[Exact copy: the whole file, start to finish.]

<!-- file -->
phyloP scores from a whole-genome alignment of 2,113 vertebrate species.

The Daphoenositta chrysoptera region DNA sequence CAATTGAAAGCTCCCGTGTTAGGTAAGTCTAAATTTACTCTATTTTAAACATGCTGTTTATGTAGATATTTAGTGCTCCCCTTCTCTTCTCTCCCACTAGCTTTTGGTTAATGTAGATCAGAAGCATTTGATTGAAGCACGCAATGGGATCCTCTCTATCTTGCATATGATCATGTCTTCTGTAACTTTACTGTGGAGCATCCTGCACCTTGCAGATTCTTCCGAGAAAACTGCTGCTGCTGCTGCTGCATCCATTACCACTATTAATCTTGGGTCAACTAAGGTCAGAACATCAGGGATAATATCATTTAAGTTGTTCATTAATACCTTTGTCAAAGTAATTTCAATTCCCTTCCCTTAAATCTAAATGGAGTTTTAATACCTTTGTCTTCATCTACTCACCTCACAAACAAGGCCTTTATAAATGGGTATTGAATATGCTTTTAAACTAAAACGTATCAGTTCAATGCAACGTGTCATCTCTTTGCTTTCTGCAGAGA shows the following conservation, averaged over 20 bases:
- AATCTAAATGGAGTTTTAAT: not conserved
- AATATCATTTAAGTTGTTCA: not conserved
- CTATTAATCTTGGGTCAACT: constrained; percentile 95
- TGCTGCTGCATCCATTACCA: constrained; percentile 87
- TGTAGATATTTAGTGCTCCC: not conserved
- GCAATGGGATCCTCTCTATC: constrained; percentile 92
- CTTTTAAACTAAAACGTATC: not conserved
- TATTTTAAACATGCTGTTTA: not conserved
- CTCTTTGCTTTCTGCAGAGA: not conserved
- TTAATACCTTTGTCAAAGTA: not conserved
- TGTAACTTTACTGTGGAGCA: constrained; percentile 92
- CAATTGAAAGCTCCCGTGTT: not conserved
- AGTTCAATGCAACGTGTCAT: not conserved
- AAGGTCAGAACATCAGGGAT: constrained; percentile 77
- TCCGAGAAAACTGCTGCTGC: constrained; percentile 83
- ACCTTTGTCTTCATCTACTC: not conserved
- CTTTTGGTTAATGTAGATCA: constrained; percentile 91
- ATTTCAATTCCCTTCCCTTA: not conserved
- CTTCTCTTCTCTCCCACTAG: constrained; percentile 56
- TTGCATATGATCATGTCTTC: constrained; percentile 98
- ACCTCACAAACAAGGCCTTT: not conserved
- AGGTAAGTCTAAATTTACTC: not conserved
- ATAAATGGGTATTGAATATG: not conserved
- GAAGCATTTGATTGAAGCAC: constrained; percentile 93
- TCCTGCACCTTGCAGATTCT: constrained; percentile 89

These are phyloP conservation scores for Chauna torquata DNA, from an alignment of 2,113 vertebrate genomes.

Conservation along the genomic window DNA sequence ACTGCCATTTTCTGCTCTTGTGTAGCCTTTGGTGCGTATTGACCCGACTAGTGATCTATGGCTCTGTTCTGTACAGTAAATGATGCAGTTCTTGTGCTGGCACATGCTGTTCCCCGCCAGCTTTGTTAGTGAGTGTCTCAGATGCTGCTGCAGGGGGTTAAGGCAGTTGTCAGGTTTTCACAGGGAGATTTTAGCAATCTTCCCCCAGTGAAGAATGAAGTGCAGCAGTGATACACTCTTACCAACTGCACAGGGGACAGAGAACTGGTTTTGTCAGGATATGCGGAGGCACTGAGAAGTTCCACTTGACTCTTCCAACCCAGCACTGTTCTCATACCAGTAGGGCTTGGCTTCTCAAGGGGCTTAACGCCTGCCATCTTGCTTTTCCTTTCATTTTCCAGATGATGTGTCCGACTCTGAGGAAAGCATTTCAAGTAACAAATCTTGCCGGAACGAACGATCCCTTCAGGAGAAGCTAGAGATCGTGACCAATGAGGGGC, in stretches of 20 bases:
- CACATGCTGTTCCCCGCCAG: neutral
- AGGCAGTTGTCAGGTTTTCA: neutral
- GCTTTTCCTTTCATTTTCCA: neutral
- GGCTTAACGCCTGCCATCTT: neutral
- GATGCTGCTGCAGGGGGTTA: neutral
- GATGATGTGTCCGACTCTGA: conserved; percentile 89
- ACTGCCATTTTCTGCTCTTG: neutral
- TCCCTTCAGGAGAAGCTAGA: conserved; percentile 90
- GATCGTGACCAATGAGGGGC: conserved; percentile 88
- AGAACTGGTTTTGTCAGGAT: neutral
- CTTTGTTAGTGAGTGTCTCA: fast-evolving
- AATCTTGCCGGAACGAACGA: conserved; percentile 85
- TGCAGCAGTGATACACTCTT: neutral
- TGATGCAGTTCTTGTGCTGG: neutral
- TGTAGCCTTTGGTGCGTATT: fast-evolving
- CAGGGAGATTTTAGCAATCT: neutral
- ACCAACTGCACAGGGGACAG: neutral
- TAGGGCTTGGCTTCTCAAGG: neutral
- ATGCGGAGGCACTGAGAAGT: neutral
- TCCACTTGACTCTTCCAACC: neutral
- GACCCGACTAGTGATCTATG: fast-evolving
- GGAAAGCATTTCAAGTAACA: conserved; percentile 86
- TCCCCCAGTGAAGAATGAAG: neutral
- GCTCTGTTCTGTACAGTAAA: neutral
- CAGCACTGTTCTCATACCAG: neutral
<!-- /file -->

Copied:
phyloP scores from a whole-genome alignment of 2,113 vertebrate species.

The Daphoenositta chrysoptera region DNA sequence CAATTGAAAGCTCCCGTGTTAGGTAAGTCTAAATTTACTCTATTTTAAACATGCTGTTTATGTAGATATTTAGTGCTCCCCTTCTCTTCTCTCCCACTAGCTTTTGGTTAATGTAGATCAGAAGCATTTGATTGAAGCACGCAATGGGATCCTCTCTATCTTGCATATGATCATGTCTTCTGTAACTTTACTGTGGAGCATCCTGCACCTTGCAGATTCTTCCGAGAAAACTGCTGCTGCTGCTGCTGCATCCATTACCACTATTAATCTTGGGTCAACTAAGGTCAGAACATCAGGGATAATATCATTTAAGTTGTTCATTAATACCTTTGTCAAAGTAATTTCAATTCCCTTCCCTTAAATCTAAATGGAGTTTTAATACCTTTGTCTTCATCTACTCACCTCACAAACAAGGCCTTTATAAATGGGTATTGAATATGCTTTTAAACTAAAACGTATCAGTTCAATGCAACGTGTCATCTCTTTGCTTTCTGCAGAGA shows the following conservation, averaged over 20 bases:
- AATCTAAATGGAGTTTTAAT: not conserved
- AATATCATTTAAGTTGTTCA: not conserved
- CTATTAATCTTGGGTCAACT: constrained; percentile 95
- TGCTGCTGCATCCATTACCA: constrained; percentile 87
- TGTAGATATTTAGTGCTCCC: not conserved
- GCAATGGGATCCTCTCTATC: constrained; percentile 92
- CTTTTAAACTAAAACGTATC: not conserved
- TATTTTAAACATGCTGTTTA: not conserved
- CTCTTTGCTTTCTGCAGAGA: not conserved
- TTAATACCTTTGTCAAAGTA: not conserved
- TGTAACTTTACTGTGGAGCA: constrained; percentile 92
- CAATTGAAAGCTCCCGTGTT: not conserved
- AGTTCAATGCAACGTGTCAT: not conserved
- AAGGTCAGAACATCAGGGAT: constrained; percentile 77
- TCCGAGAAAACTGCTGCTGC: constrained; percentile 83
- ACCTTTGTCTTCATCTACTC: not conserved
- CTTTTGGTTAATGTAGATCA: constrained; percentile 91
- ATTTCAATTCCCTTCCCTTA: not conserved
- CTTCTCTTCTCTCCCACTAG: constrained; percentile 56
- TTGCATATGATCATGTCTTC: constrained; percentile 98
- ACCTCACAAACAAGGCCTTT: not conserved
- AGGTAAGTCTAAATTTACTC: not conserved
- ATAAATGGGTATTGAATATG: not conserved
- GAAGCATTTGATTGAAGCAC: constrained; percentile 93
- TCCTGCACCTTGCAGATTCT: constrained; percentile 89

These are phyloP conservation scores for Chauna torquata DNA, from an alignment of 2,113 vertebrate genomes.

Conservation along the genomic window DNA sequence ACTGCCATTTTCTGCTCTTGTGTAGCCTTTGGTGCGTATTGACCCGACTAGTGATCTATGGCTCTGTTCTGTACAGTAAATGATGCAGTTCTTGTGCTGGCACATGCTGTTCCCCGCCAGCTTTGTTAGTGAGTGTCTCAGATGCTGCTGCAGGGGGTTAAGGCAGTTGTCAGGTTTTCACAGGGAGATTTTAGCAATCTTCCCCCAGTGAAGAATGAAGTGCAGCAGTGATACACTCTTACCAACTGCACAGGGGACAGAGAACTGGTTTTGTCAGGATATGCGGAGGCACTGAGAAGTTCCACTTGACTCTTCCAACCCAGCACTGTTCTCATACCAGTAGGGCTTGGCTTCTCAAGGGGCTTAACGCCTGCCATCTTGCTTTTCCTTTCATTTTCCAGATGATGTGTCCGACTCTGAGGAAAGCATTTCAAGTAACAAATCTTGCCGGAACGAACGATCCCTTCAGGAGAAGCTAGAGATCGTGACCAATGAGGGGC, in stretches of 20 bases:
- CACATGCTGTTCCCCGCCAG: neutral
- AGGCAGTTGTCAGGTTTTCA: neutral
- GCTTTTCCTTTCATTTTCCA: neutral
- GGCTTAACGCCTGCCATCTT: neutral
- GATGCTGCTGCAGGGGGTTA: neutral
- GATGATGTGTCCGACTCTGA: conserved; percentile 89
- ACTGCCATTTTCTGCTCTTG: neutral
- TCCCTTCAGGAGAAGCTAGA: conserved; percentile 90
- GATCGTGACCAATGAGGGGC: conserved; percentile 88
- AGAACTGGTTTTGTCAGGAT: neutral
- CTTTGTTAGTGAGTGTCTCA: fast-evolving
- AATCTTGCCGGAACGAACGA: conserved; percentile 85
- TGCAGCAGTGATACACTCTT: neutral
- TGATGCAGTTCTTGTGCTGG: neutral
- TGTAGCCTTTGGTGCGTATT: fast-evolving
- CAGGGAGATTTTAGCAATCT: neutral
- ACCAACTGCACAGGGGACAG: neutral
- TAGGGCTTGGCTTCTCAAGG: neutral
- ATGCGGAGGCACTGAGAAGT: neutral
- TCCACTTGACTCTTCCAACC: neutral
- GACCCGACTAGTGATCTATG: fast-evolving
- GGAAAGCATTTCAAGTAACA: conserved; percentile 86
- TCCCCCAGTGAAGAATGAAG: neutral
- GCTCTGTTCTGTACAGTAAA: neutral
- CAGCACTGTTCTCATACCAG: neutral